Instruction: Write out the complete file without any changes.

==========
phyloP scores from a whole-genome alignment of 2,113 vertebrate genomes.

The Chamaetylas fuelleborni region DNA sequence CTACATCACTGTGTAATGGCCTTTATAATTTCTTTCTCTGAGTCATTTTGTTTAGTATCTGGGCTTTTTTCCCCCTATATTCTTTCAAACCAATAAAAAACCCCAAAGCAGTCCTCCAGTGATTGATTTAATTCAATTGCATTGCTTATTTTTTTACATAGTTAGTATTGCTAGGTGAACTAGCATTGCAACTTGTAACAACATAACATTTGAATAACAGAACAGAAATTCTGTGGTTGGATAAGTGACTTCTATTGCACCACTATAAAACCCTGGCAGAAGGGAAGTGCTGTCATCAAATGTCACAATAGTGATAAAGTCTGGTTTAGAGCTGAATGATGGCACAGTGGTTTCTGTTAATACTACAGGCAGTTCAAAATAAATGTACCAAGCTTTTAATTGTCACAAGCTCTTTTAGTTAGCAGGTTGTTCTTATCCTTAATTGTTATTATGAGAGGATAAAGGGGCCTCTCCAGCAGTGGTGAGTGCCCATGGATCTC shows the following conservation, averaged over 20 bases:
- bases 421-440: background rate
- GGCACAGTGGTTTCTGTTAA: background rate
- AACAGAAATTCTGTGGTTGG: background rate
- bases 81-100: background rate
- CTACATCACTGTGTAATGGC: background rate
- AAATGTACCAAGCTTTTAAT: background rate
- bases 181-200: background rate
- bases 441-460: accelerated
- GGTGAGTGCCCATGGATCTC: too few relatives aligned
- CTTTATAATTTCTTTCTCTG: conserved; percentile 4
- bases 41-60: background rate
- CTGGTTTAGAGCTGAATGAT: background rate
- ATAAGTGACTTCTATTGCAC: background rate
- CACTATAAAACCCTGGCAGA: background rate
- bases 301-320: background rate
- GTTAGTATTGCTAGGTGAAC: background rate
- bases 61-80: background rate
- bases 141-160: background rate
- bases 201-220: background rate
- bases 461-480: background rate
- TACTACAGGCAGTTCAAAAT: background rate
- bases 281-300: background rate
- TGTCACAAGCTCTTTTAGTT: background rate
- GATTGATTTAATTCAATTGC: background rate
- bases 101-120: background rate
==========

phyloP scores from a whole-genome alignment of 2,113 vertebrate genomes.

The Chamaetylas fuelleborni region DNA sequence CTACATCACTGTGTAATGGCCTTTATAATTTCTTTCTCTGAGTCATTTTGTTTAGTATCTGGGCTTTTTTCCCCCTATATTCTTTCAAACCAATAAAAAACCCCAAAGCAGTCCTCCAGTGATTGATTTAATTCAATTGCATTGCTTATTTTTTTACATAGTTAGTATTGCTAGGTGAACTAGCATTGCAACTTGTAACAACATAACATTTGAATAACAGAACAGAAATTCTGTGGTTGGATAAGTGACTTCTATTGCACCACTATAAAACCCTGGCAGAAGGGAAGTGCTGTCATCAAATGTCACAATAGTGATAAAGTCTGGTTTAGAGCTGAATGATGGCACAGTGGTTTCTGTTAATACTACAGGCAGTTCAAAATAAATGTACCAAGCTTTTAATTGTCACAAGCTCTTTTAGTTAGCAGGTTGTTCTTATCCTTAATTGTTATTATGAGAGGATAAAGGGGCCTCTCCAGCAGTGGTGAGTGCCCATGGATCTC shows the following conservation, averaged over 20 bases:
- bases 421-440: background rate
- GGCACAGTGGTTTCTGTTAA: background rate
- AACAGAAATTCTGTGGTTGG: background rate
- bases 81-100: background rate
- CTACATCACTGTGTAATGGC: background rate
- AAATGTACCAAGCTTTTAAT: background rate
- bases 181-200: background rate
- bases 441-460: accelerated
- GGTGAGTGCCCATGGATCTC: too few relatives aligned
- CTTTATAATTTCTTTCTCTG: conserved; percentile 4
- bases 41-60: background rate
- CTGGTTTAGAGCTGAATGAT: background rate
- ATAAGTGACTTCTATTGCAC: background rate
- CACTATAAAACCCTGGCAGA: background rate
- bases 301-320: background rate
- GTTAGTATTGCTAGGTGAAC: background rate
- bases 61-80: background rate
- bases 141-160: background rate
- bases 201-220: background rate
- bases 461-480: background rate
- TACTACAGGCAGTTCAAAAT: background rate
- bases 281-300: background rate
- TGTCACAAGCTCTTTTAGTT: background rate
- GATTGATTTAATTCAATTGC: background rate
- bases 101-120: background rate